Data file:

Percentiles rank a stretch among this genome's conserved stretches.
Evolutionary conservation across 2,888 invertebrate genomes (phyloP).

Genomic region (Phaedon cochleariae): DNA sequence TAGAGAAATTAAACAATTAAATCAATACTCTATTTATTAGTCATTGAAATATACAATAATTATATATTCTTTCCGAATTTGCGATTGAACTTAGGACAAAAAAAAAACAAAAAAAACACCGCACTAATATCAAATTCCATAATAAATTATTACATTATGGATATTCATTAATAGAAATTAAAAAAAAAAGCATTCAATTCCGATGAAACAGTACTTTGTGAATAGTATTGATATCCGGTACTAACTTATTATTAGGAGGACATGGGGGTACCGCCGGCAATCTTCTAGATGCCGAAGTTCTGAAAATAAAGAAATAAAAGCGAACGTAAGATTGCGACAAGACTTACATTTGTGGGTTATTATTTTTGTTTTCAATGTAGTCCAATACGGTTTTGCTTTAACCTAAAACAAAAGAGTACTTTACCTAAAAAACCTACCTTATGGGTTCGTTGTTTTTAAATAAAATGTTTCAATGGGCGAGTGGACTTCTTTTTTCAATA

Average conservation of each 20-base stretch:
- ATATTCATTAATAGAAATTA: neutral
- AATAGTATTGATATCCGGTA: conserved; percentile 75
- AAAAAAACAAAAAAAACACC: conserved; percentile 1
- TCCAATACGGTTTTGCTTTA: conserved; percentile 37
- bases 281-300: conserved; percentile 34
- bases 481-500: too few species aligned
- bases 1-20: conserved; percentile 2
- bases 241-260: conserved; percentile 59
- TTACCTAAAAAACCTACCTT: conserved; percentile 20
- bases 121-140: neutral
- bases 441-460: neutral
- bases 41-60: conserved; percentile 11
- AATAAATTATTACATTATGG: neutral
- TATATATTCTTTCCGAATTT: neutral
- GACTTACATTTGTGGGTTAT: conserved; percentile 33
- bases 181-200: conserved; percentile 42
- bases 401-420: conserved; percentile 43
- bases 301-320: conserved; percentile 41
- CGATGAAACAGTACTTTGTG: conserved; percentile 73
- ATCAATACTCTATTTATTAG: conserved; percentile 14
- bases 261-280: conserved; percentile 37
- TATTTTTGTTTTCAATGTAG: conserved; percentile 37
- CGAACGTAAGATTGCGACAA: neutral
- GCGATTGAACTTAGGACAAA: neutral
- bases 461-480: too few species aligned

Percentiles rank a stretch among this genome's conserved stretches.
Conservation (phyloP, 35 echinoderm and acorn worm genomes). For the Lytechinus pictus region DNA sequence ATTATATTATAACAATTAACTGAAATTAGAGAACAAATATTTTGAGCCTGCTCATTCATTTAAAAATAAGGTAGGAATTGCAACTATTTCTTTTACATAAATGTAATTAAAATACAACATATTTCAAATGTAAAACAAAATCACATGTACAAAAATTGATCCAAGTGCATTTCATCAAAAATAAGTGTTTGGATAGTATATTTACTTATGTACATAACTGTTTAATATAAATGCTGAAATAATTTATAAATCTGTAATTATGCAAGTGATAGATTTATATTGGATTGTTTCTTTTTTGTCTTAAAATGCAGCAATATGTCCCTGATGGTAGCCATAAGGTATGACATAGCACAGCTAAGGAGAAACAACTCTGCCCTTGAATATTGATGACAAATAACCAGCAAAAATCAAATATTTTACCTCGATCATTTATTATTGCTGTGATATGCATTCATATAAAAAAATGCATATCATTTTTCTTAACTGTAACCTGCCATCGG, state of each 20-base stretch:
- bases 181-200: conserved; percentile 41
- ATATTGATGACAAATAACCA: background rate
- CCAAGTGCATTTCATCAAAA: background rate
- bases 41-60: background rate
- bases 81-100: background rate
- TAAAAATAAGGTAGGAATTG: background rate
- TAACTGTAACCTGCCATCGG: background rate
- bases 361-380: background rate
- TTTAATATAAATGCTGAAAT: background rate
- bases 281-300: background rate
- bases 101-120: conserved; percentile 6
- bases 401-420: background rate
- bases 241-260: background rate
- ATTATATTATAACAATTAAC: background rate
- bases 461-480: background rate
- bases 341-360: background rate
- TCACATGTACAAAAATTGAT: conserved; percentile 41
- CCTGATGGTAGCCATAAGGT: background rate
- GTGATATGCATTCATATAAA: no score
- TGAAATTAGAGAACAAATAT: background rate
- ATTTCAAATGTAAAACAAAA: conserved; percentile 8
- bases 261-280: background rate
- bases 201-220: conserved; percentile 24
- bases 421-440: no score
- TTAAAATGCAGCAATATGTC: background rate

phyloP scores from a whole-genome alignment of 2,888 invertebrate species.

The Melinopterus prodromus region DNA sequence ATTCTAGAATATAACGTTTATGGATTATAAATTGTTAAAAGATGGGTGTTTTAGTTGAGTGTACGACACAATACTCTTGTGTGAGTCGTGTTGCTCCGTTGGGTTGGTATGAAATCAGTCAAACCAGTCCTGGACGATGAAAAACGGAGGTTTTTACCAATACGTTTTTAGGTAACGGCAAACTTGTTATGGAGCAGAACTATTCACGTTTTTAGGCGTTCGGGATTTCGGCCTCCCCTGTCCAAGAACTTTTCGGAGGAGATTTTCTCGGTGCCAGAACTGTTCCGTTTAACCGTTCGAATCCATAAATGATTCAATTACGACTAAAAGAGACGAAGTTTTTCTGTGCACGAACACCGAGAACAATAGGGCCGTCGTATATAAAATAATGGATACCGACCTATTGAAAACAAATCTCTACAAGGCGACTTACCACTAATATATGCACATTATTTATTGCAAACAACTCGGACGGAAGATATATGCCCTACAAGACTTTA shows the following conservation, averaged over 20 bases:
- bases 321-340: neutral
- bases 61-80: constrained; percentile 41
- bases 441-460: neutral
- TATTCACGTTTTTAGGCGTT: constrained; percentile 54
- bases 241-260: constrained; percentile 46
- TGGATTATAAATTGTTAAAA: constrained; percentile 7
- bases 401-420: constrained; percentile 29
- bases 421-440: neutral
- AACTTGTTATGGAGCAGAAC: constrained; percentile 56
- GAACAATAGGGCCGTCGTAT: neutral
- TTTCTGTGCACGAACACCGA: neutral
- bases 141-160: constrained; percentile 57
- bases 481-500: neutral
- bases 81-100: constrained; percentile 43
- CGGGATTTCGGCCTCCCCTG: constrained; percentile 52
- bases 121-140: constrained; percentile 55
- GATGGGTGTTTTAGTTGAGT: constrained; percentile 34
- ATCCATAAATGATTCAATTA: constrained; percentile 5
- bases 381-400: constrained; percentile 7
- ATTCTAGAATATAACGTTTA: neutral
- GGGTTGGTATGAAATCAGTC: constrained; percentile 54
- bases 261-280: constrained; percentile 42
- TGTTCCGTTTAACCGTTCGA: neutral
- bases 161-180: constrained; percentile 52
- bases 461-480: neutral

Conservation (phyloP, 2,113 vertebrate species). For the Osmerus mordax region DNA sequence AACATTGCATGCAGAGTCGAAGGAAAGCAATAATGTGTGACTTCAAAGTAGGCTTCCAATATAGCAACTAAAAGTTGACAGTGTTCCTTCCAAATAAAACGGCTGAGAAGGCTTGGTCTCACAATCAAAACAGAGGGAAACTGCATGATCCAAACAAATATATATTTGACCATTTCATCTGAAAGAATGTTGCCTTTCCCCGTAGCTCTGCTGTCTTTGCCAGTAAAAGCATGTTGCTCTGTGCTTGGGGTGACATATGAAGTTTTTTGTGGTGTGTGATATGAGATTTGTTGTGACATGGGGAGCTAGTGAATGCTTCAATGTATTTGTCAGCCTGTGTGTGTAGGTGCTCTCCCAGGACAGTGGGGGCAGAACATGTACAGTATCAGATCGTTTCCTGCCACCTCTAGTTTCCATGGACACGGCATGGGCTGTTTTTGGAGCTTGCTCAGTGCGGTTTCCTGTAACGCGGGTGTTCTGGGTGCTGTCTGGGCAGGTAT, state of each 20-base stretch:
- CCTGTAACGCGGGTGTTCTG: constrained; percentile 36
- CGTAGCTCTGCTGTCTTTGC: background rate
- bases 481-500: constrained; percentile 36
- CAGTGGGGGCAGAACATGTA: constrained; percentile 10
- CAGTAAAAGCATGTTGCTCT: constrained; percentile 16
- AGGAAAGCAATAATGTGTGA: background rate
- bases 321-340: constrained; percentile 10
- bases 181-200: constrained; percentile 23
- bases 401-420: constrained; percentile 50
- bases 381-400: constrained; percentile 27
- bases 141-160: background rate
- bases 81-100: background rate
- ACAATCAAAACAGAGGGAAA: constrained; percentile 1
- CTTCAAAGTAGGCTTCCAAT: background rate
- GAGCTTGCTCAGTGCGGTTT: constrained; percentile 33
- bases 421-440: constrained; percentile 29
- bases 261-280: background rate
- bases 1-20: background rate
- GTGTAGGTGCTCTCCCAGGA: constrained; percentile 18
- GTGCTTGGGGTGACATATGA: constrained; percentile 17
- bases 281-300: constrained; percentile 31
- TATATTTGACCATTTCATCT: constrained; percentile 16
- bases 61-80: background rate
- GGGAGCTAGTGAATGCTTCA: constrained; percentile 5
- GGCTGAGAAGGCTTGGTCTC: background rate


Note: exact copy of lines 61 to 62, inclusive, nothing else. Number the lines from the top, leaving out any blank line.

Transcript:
- bases 441-460: neutral
- TATTCACGTTTTTAGGCGTT: constrained; percentile 54